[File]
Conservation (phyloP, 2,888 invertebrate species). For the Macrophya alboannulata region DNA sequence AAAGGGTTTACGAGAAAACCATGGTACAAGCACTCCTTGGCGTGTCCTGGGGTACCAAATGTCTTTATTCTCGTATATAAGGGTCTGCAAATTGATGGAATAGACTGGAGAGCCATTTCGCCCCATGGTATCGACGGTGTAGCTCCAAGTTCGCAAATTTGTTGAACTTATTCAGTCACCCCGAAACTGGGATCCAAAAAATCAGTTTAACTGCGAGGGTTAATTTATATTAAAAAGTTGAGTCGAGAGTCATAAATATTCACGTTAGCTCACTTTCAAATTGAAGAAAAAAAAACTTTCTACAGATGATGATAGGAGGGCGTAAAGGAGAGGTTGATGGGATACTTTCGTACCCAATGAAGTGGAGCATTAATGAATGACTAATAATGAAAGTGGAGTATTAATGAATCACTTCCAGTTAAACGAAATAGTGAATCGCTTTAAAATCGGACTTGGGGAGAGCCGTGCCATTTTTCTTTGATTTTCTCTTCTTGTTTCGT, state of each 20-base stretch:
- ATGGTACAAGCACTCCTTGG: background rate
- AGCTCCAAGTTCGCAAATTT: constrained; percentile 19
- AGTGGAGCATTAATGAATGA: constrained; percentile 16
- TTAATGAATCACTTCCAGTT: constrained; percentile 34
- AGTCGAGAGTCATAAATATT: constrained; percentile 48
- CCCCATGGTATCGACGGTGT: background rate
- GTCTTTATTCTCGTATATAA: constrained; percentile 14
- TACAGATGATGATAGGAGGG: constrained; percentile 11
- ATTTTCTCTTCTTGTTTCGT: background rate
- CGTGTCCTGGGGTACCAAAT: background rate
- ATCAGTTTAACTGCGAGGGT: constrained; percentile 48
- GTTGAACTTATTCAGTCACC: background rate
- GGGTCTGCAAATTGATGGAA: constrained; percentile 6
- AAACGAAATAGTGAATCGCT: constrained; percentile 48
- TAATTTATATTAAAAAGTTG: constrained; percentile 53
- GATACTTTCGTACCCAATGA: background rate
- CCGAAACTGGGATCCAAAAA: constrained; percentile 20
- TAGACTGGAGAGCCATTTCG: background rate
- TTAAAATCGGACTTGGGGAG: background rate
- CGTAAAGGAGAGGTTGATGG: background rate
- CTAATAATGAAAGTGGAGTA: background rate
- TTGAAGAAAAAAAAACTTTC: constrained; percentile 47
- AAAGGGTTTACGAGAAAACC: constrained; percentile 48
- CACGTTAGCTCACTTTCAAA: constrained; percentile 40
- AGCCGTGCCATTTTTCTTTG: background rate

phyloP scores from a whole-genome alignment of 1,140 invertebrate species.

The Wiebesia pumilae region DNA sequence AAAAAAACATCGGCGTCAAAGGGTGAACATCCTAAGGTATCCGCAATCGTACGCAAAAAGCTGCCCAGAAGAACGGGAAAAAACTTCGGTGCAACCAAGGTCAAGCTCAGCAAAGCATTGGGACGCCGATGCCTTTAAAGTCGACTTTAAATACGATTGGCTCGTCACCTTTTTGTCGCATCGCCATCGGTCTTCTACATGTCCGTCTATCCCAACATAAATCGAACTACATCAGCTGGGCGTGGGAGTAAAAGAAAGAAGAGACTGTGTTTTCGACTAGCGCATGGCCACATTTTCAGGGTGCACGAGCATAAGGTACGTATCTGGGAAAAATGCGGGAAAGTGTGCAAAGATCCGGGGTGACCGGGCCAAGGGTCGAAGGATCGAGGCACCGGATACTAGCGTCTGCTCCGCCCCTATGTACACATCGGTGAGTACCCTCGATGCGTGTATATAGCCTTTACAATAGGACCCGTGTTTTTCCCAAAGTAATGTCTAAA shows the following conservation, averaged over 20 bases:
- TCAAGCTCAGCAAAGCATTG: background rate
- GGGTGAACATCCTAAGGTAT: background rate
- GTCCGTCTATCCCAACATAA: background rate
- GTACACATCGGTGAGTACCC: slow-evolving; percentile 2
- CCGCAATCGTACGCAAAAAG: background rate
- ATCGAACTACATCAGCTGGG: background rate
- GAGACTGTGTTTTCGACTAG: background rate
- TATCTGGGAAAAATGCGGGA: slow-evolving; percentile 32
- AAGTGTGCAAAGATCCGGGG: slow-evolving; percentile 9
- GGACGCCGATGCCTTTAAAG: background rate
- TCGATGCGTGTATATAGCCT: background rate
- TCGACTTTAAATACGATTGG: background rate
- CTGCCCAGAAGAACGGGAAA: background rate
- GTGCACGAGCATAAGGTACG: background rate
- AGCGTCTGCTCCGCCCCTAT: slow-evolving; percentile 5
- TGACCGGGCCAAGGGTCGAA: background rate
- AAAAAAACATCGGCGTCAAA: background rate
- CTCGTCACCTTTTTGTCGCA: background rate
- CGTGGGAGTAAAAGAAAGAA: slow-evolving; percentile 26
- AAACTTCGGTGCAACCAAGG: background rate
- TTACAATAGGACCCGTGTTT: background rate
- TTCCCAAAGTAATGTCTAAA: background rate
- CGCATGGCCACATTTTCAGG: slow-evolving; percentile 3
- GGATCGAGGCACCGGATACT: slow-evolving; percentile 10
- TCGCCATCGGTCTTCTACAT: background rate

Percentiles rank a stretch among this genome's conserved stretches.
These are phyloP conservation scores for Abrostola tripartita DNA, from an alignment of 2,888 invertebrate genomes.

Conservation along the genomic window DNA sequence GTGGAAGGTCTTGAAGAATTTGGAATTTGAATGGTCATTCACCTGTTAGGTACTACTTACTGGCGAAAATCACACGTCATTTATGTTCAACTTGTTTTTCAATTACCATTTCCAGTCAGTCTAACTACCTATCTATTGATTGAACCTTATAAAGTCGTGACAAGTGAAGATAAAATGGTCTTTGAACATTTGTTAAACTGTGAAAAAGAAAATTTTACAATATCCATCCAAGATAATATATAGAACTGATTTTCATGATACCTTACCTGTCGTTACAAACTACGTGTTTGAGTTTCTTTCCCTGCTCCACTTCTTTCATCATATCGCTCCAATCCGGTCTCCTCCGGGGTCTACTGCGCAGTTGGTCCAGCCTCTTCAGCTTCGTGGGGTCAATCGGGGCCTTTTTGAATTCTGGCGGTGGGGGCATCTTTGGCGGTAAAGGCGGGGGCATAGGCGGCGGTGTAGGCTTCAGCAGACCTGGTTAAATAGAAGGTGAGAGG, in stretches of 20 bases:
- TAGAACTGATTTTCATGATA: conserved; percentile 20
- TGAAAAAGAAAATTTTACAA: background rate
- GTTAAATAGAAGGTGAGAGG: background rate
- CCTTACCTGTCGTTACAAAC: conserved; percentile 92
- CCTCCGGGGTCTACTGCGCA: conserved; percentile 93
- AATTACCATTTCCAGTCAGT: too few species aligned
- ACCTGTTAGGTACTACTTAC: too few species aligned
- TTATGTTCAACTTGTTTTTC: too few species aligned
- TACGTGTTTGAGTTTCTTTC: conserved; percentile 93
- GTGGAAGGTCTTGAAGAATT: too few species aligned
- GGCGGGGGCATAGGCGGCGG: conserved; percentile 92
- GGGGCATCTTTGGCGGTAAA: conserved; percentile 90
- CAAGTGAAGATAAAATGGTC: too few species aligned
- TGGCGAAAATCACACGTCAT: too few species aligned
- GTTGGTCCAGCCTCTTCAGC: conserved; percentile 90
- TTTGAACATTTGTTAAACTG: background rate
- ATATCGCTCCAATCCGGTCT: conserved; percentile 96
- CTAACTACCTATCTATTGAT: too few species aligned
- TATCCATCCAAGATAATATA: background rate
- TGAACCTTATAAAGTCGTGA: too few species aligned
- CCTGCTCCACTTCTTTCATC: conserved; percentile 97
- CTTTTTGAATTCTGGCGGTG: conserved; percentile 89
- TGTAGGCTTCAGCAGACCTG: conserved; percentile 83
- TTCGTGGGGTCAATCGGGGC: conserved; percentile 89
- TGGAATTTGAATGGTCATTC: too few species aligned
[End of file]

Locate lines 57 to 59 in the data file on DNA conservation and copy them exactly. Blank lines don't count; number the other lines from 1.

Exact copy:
- TAGAACTGATTTTCATGATA: conserved; percentile 20
- TGAAAAAGAAAATTTTACAA: background rate
- GTTAAATAGAAGGTGAGAGG: background rate